Booms and busts follow a pattern. They start with a change in economic fundamentals, and that change trickles down to financial markets. Businesses start with hedging activities that transform into reasonable profit-making activities and then ultimately to speculative activities. This is where the bubble busts!
In our article “Is Another ‘Dot-Com’ Bubble Coming?” published last month, we looked at VC investment activity, the trend in broader stock market performance taking the Nasdaq as a proxy, and the slowdown in the U.S. housing market. We also concluded that another dot-com bubble may be coming very soon.
At present, we feel that the prologue has already begun and the stage is set for another dot-com scenario. And this time, the impact could be far severe. The world is becoming increasingly digital and tech firms are now so big and so extravagant that a slowdown could devolve into economic turmoil.
To provide assertion to our claim, we delve a bit deeper into our broader stock market analysis and look specifically at the trend in the technology sector. A closer look at the overall tech stocks comprising the S&P 500 shows a 45% decline from the peak observed in late January 2018. Going into the finer details, we see that over two-thirds of this decline actually occurred within the last three months – an index price of 79.21 on August 7 versus 51.51 on November 6!
Since 2013, around 37% of the rise in the value of all firms in the S&P 500 can be attributed to six of its constituents: Alphabet, Amazon, Apple, Facebook, Microsoft and Netflix. And the trend is not specific to the U.S. firms. Two firms alone – Alibaba and Tencent – have contributed to 28% of the rise in Chinese equities over the same period.
The recent IPO of Xiaomi, the largest tech listing of 2018 registered in Hong Kong, has suffered the same fate as the aforementioned tech stocks in the US and China. Subscription price at the time of its IPO in July 2018 was $ 2.17, which rose to a peak of $ 2.75 – a gain of 27%. However, today, the stock is trading at $ 1.70 – a decline of 38% from the peak.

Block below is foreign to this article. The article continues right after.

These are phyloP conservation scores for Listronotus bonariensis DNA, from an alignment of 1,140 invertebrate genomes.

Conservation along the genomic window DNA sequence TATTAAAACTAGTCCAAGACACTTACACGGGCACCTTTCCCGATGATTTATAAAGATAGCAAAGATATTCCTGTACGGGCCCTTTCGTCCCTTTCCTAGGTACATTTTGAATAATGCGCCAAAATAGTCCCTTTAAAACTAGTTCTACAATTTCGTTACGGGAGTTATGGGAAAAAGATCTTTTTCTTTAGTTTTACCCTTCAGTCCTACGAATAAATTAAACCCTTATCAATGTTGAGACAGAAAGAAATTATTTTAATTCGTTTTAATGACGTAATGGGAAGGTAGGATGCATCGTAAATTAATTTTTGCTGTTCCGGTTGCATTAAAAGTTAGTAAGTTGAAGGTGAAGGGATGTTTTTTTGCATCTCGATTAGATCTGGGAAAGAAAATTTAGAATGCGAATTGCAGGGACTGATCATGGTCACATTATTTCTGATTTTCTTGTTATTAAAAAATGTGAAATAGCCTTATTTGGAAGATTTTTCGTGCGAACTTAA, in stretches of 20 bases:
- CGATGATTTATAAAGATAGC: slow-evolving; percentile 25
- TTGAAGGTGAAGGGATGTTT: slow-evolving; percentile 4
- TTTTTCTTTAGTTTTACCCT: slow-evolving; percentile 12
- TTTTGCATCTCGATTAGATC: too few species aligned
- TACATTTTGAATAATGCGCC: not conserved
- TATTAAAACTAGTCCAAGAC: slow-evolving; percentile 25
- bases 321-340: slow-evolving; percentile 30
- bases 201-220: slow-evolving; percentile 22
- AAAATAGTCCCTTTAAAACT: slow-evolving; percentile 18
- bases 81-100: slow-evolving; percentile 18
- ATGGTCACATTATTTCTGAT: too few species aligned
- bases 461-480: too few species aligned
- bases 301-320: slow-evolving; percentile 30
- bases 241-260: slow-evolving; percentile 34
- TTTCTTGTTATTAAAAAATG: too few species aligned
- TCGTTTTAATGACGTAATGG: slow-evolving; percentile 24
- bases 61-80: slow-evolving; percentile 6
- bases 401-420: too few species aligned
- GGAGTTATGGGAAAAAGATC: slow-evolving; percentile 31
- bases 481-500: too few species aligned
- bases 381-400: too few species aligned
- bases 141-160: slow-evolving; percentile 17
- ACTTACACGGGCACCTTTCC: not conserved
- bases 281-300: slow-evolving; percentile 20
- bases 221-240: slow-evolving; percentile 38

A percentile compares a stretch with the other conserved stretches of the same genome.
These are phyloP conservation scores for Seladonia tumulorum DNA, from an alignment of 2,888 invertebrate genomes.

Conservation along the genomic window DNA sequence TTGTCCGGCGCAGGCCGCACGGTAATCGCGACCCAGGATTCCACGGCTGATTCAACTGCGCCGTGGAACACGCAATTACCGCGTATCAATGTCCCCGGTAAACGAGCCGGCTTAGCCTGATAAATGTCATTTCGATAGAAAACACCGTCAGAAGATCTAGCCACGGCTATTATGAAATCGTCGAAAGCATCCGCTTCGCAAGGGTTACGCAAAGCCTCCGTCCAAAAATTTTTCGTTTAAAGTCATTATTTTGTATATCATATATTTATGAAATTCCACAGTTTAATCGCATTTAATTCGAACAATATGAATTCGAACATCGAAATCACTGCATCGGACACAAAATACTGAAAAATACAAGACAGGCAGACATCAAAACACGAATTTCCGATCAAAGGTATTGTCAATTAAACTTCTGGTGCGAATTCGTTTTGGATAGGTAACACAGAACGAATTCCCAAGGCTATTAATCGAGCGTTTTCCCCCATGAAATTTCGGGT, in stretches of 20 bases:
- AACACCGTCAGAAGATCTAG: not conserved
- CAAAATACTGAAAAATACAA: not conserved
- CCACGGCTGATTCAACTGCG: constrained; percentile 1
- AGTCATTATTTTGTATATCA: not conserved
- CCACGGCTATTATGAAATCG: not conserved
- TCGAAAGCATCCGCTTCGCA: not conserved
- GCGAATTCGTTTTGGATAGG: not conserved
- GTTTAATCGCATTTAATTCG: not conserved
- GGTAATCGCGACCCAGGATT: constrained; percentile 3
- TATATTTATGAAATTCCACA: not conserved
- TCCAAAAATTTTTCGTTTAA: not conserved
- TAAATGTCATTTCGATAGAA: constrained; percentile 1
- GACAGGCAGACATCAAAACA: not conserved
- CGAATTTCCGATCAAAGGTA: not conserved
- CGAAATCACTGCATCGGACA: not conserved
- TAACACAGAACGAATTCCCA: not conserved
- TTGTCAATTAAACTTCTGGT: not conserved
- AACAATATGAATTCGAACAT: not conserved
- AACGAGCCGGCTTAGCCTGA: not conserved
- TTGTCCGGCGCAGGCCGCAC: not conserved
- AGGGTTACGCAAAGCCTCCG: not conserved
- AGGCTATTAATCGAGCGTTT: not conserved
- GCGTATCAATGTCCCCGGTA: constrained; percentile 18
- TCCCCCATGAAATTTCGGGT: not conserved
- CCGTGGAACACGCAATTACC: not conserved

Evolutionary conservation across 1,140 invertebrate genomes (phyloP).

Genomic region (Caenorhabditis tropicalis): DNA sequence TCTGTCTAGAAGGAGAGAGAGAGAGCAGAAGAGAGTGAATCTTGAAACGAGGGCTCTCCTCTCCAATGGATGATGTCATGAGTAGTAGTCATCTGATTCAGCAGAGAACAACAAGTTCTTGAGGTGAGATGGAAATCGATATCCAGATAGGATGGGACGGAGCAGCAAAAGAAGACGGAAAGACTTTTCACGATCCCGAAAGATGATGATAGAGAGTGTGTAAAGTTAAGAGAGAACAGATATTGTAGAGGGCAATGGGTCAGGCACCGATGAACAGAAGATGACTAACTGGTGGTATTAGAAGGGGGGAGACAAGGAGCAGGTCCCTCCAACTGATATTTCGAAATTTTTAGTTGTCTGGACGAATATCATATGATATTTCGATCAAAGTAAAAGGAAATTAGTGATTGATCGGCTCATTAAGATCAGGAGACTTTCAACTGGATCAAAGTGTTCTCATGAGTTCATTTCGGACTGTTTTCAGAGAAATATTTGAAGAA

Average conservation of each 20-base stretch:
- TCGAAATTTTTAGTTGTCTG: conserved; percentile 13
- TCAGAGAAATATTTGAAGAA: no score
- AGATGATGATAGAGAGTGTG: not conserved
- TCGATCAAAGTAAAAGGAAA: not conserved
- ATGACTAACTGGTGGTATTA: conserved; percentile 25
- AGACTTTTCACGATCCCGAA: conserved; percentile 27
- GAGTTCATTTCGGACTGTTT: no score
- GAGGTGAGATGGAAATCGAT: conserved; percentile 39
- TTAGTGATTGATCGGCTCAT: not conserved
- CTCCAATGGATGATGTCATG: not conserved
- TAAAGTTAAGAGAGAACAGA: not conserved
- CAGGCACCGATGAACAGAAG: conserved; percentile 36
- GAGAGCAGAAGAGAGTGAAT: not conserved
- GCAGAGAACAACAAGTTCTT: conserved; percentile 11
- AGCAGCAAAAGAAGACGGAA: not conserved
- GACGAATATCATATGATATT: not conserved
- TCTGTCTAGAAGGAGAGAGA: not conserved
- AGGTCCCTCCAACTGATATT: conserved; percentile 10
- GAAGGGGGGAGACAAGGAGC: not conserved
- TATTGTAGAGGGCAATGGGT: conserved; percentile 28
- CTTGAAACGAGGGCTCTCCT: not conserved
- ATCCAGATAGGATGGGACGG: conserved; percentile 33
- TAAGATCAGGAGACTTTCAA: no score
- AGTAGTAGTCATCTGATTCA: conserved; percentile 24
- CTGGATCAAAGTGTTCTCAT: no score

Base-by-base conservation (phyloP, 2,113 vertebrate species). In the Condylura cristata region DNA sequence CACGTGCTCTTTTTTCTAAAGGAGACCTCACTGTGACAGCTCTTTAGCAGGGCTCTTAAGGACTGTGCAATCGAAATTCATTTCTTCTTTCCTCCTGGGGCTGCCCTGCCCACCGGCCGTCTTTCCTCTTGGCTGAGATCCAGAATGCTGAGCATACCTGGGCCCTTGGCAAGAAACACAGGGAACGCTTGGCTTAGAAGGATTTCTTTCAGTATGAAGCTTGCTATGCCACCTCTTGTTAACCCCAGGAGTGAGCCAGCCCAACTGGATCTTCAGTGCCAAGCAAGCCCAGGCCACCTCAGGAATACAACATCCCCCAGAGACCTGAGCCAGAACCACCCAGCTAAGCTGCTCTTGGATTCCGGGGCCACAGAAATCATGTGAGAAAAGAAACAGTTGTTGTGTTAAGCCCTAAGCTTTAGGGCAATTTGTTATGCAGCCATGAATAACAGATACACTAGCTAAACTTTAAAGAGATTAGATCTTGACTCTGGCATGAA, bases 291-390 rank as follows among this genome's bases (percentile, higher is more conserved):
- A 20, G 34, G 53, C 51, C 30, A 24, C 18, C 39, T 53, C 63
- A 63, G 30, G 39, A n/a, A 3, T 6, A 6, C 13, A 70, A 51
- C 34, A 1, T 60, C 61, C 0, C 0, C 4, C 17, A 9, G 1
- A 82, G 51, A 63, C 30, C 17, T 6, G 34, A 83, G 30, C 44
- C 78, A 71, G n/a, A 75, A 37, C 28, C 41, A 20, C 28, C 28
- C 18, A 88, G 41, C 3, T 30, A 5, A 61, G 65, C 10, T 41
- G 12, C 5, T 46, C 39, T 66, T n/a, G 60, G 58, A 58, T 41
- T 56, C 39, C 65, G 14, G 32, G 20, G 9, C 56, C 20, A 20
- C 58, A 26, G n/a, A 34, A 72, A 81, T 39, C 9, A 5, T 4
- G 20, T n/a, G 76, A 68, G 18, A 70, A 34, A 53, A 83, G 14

Signs of this negativity spreading to the wider economy can be gauged by the impact on share prices of firms that are big investors in tech companies. According to an analysis by the Economist, Naspers, the most valuable African firm, has witnessed a 38% decline from its peak due mainly to its large stake in Tencent. Likewise, Scottish Mortgage, a FTSE 100 investment trust, has witnessed an 18% decline due to being bullish on tech stocks.
While the recent rise in real interest rates has had a fair share of detrimental impact on these tech stock prices, its contribution is limited to circa 30% as per a discounted cash flow analysis by the Economist. So where is the remaining 70% of the decline coming from? There are arguably three contributing factors.
Slowdown in expected revenue growth. For example, the mid-point for Amazon’s expected sales growth for the fourth quarter of 2018 is 15%, a steep decline versus the 31% growth rate observed in the first quarter. This is despite the fact that consumer spending tends to be high in the fourth quarter of every year because of the holiday season.
Fall in profitability expectations. Naturally, the slowdown in revenue growth is having a trickle-down effect on profitability. Particularly, projections for Facebook have sunk by 18% and those for Netflix by 11%.
Rise in capital intensity. As the number of consumers remain limited, firms have now started to compete over e-commerce, entertainment and payments. In other words, this essentially means consumer growth has stagnated within a firm’s particular category. Amazon moving into advertising and Apple into video is putting pressure on margins, as growth is no longer exponential. Moreover, these firms are sitting on large piles of cash on their balance sheet, which indicates lack of availability of high margin, viable investment avenues. Apple’s cash on hand was at a record $285 billion at end of 2017.
So what now, you ask?
It would be wise to start switching to defense mode. Increase your exposure to large non-tech firms with strong balance sheets, particularly those in the consumer goods sector where demand for their produce is relatively inelastic. Couple this with a bit of government bonds or non-tech investment grade corporate bonds to keep that income flowing.